This first Hangouts was for video calls, and Google's slightly different approach almost predicted the rise of upcoming services like Twitch, Clubhouse, and Zoom. With a Google+ Hangouts, you could open up a group video call that anyone in selected "circles" could drop into and out of at will. And, if you wanted, you could even blast a Hangouts on Air to the world at large — that's the format our Android Police podcast took for years.

Still, Google had four separate messaging services, and the company decided it was time to bring them all together under one roof. Leveraging its acquisition of a company called Meebo, it got to work, and on May 15th of , Hangouts was unveiled to the world.

Babel on

The new Hangouts started life as a drop-in Google Talk replacement. Although SMS and Google Voice integration would come later, it didn't start with either — failing that goal of unification right out of the gate. Still, it was Google's best messaging service to date.

Image Gallery (12 Images)

Hangouts was simple and intuitive. The default view spat you to a sort of contact list inbox for current conversations. A big, easily spotted plus icon started a new Hangout, you could add people or even whole circles to in-progress group chats. The focus was clearly on using Hangouts in a group setting, rather than as a one-on-one messaging app. But everything worked with what were considered beautiful animations at the time and easy video calling integration. You could even use it from your computer, courtesy of a Chrome extension and support built right into Gmail.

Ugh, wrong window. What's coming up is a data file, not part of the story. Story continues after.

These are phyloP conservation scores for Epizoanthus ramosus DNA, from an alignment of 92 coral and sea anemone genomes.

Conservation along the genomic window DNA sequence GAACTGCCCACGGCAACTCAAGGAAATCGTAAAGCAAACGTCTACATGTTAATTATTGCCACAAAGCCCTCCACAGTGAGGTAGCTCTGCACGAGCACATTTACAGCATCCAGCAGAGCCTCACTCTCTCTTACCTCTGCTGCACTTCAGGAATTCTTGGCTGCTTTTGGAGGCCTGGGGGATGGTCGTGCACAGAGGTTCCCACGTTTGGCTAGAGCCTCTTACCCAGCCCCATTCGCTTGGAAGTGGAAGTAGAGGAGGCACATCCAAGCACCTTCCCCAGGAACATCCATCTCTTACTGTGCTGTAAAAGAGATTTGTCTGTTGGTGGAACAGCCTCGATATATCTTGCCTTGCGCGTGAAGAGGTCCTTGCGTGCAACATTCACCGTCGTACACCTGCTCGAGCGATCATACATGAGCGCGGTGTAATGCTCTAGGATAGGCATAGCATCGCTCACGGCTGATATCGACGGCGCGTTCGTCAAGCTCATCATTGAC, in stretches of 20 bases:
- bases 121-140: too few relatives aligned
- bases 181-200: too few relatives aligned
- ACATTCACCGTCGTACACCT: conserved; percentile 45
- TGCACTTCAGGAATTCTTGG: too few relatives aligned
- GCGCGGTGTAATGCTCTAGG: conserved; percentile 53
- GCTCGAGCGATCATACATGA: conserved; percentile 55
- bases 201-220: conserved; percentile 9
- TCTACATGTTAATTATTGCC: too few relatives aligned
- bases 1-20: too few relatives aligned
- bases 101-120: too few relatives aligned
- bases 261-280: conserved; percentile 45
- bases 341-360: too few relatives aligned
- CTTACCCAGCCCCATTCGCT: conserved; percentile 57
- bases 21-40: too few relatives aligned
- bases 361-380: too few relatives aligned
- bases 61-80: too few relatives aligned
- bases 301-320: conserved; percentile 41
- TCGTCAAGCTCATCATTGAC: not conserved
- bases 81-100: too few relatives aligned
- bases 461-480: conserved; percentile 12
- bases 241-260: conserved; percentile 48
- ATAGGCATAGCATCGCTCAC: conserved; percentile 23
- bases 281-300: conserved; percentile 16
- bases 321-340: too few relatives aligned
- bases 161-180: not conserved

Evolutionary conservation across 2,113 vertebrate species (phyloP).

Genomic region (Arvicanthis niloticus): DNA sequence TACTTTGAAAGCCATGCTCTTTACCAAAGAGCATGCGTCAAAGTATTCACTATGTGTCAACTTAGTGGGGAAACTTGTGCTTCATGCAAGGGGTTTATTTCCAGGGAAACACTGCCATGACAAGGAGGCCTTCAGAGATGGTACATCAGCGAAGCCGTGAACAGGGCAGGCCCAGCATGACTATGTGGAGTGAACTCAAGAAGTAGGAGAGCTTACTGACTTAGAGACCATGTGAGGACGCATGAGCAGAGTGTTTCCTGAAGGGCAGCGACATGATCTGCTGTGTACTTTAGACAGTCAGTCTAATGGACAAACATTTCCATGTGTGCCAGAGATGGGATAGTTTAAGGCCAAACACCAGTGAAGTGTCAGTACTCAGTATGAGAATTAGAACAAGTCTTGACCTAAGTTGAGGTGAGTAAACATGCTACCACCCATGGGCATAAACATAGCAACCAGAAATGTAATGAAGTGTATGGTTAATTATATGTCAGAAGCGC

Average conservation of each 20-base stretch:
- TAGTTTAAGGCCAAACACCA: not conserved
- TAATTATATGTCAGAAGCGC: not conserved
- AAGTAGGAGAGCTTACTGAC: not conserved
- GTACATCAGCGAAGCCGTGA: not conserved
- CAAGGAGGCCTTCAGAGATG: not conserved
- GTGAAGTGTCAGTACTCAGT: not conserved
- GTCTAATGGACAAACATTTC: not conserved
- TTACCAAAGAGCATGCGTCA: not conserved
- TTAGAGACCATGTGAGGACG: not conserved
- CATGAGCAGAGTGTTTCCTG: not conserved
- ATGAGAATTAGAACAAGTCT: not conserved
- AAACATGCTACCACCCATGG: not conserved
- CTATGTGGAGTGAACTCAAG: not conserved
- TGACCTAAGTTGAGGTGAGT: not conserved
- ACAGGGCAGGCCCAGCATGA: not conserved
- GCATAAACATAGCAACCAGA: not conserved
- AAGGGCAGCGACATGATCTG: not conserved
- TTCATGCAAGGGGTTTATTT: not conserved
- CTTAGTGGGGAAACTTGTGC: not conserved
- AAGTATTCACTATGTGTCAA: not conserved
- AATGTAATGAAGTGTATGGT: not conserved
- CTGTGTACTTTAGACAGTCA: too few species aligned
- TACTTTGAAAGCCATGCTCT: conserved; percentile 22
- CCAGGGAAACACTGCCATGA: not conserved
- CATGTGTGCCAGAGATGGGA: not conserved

Still, Google had hyped the new service as replacing more than it did to start. At best, it was just a much-improved version of Google Talk, not the last, final unifying messaging service we were promised. In our early hands-on of the service, Ron Amadeo called it "a disappointment" and "another instant messaging client."

Google didn't rest in the face of that criticism, though. Just a few months later, the anticipated SMS support was officially announced and then almost immediately released. The next year, in , Hangouts would offer to merge those SMS conversations together with your Hangouts communications. This was the closest Android ever got to an iMessage competitor, complete with SMS-based fallback and a unified conversation view.

Image Gallery (1 Images)


At the same time, Google was bringing in Google Voice integration. (Some claimed this would be the end of Google Voice, though even now, seven years later in , those predictions haven't panned out.) But in the summer of , Google Voice's integration into Hangouts was finally complete, even though it would retain its separate app and service. A dedicated Hangouts Dialer app even made this last addition official. These changes rolled out together with a new, brighter green redesign, and Google finally made good on its promise to merge its four messaging services into one.

The Hangouts golden era — remembered without the bugs

Image Gallery (4 Images)





The slow evolution of the Hangouts Android app.